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OSU football: Larry Coker has good memories during time in Stillwater

Barry Sanders, Mike Gundy, Hart Lee Dykes were under Coker's charge as Cowboys' offensive coordinator.
by John Helsley Modified: September 5, 2013 at 5:00 pm •  Published: September 4, 2013
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photo -  FILE - In this Sept. 15, 2010 file photo, University of Texas at San Antonio college football head coach Larry Coker watches a drill before UTSA'S first-ever scrimmage. A spokesman says former Miami coach Larry Coker hasn't been contacted by the NCAA amid allegations that players on his Hurricanes teams received cars and lavish gifts from a booster. (AP Photo/San Antonio Express-News, Kin Man Hui) NO SALES ORG XMIT: TXSAE102
FILE - In this Sept. 15, 2010 file photo, University of Texas at San Antonio college football head coach Larry Coker watches a drill before UTSA'S first-ever scrimmage. A spokesman says former Miami coach Larry Coker hasn't been contacted by the NCAA amid allegations that players on his Hurricanes teams received cars and lavish gifts from a booster. (AP Photo/San Antonio Express-News, Kin Man Hui) NO SALES ORG XMIT: TXSAE102

Larry Coker had a hunch Barry Sanders might do something special in 1988.

“We were getting ready to play Texas A&M in our second game in Stillwater,” Coker recalled this week. “A good friend of mine told me, ‘Boy, you're really going to miss Thurman Thomas.' I said, ‘Yeah, you don't lose a guy like that without missing him.'

“But I said, ‘The Sanders kid has really looked good. We'll find out today.'”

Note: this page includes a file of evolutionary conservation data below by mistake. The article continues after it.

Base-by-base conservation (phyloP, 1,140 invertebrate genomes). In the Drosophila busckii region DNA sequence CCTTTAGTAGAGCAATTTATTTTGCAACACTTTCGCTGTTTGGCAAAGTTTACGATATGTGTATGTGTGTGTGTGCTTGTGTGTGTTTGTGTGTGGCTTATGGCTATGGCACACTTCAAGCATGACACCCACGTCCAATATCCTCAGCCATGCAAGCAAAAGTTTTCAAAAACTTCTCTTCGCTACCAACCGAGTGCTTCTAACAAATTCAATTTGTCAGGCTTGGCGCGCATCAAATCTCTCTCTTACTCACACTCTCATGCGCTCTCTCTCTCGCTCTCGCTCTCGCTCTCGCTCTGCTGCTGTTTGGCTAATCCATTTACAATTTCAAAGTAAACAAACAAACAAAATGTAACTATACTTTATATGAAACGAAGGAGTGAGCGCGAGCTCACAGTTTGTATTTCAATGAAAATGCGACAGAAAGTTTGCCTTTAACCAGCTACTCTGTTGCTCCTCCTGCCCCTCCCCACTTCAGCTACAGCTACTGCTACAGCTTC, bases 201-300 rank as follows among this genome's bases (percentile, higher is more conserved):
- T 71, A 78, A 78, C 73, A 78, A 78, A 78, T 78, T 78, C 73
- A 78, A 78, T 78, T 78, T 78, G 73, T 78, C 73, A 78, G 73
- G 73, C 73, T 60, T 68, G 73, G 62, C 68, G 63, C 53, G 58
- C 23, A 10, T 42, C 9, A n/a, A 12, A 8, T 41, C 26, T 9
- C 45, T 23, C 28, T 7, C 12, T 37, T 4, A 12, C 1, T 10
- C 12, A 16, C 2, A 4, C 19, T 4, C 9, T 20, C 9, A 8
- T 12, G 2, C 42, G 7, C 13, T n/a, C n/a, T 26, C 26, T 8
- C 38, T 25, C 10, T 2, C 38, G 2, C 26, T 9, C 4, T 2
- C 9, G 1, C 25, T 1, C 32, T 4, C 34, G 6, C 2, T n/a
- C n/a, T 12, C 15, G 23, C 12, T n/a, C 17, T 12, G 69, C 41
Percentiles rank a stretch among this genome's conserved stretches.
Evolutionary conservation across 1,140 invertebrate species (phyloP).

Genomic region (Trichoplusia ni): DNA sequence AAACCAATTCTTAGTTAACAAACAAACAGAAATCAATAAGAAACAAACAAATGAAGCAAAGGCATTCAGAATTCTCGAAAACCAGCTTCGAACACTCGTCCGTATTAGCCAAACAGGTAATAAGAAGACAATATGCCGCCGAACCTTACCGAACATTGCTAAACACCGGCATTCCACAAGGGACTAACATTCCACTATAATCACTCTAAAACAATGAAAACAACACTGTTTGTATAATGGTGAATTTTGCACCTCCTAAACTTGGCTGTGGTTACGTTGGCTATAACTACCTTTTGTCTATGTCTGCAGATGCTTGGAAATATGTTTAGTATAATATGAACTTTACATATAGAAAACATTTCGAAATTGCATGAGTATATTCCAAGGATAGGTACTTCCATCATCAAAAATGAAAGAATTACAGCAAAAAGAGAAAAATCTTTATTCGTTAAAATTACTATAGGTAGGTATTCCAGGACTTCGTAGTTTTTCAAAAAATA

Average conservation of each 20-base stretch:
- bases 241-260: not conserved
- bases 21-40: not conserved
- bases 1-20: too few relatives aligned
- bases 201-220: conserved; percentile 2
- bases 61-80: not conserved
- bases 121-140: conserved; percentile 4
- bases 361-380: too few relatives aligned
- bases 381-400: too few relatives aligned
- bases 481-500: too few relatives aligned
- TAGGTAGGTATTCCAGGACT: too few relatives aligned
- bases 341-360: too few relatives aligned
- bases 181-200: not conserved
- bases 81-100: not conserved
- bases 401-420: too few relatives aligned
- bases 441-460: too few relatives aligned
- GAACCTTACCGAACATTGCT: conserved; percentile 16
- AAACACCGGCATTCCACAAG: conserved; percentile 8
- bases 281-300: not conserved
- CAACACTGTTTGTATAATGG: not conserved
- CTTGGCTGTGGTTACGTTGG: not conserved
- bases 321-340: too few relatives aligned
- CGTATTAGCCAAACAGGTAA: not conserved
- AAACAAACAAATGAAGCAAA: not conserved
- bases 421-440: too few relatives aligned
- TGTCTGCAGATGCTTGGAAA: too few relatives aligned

And folks found out all right, with Sanders gashing a touted Aggies defense for 157 yards and two touchdowns and adding a 61-yard punt return for another score in a 52-15 rout.

As Oklahoma State's offensive coordinator in 1988, Coker was at the controls of Sanders' romp to the Heisman Trophy. He was in on the decision to throw Mike Gundy into action as a freshman quarterback, too. And he played a part in what was then OSU's best span of football in program history.

It was a seven-year stretch in what has become a fantastic journey that now includes a football startup project at Texas-San Antonio — OSU's opponent Saturday.

And Coker, an Okemah native, remembers his Stillwater stint fondly.

“We had some great success,” Coker said. “We won 10 games there two years in a row and I don't think they had done that before. But the greatest memories are the players we had and the coaches I worked with.

“I was with Jimmy Johnson and his staff. I really enjoyed my time with Pat Jones. And then you look at Barry Sanders and you look at Thurman Thomas and Mike Gundy and Hart Lee Dykes, some marquee names, and some others. There were just great, great people there. And it was a great place to live.”

Coker's coaching career didn't start in Stillwater, yet it might have taken off there.

His work with some of OSU's best offenses led him to Oklahoma — in a bold move — and on to Ohio State and Miami, where he eventually earned his first head coaching gig and led the Hurricanes to a national title in his first season, becoming the first rookie coach in 53 years and only the second ever to lead his team to the title.

Coker was a part of three 10-win teams with the Cowboys.

“Oklahoma State had been a competitive program, but we were really trying to step it up,” Coker said. “Once, maybe twice we had a chance to play for the Big Eight championship and go to the Orange Bowl. We didn't get it done. We had some really competitive games.

“I think it really regenerated excitement in Oklahoma State football. And Oklahoma State fans, they're some of the most loyal fans in the world. Whether you win all the games or are not winning all the games, they seem to be right in your corner.”

Coker said the decision to pull the trigger on Gundy in 1986, pushing aside veteran Ronnie Williams, was the call of Jones.

“I had some input, but it was Pat's decision,” Coker said. “He kind of had a gut feeling that Mike was a guy who was special. And Pat was right. He was right.”

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by John Helsley
OSU Reporter Sr.
John Helsley grew up in Del City, reading all the newspapers and sports magazines he could get his hands on. And Saturday afternoons, when the Major League Game of the Week was on, he'd keep a scorecard for the game. So the sports appeal was was...
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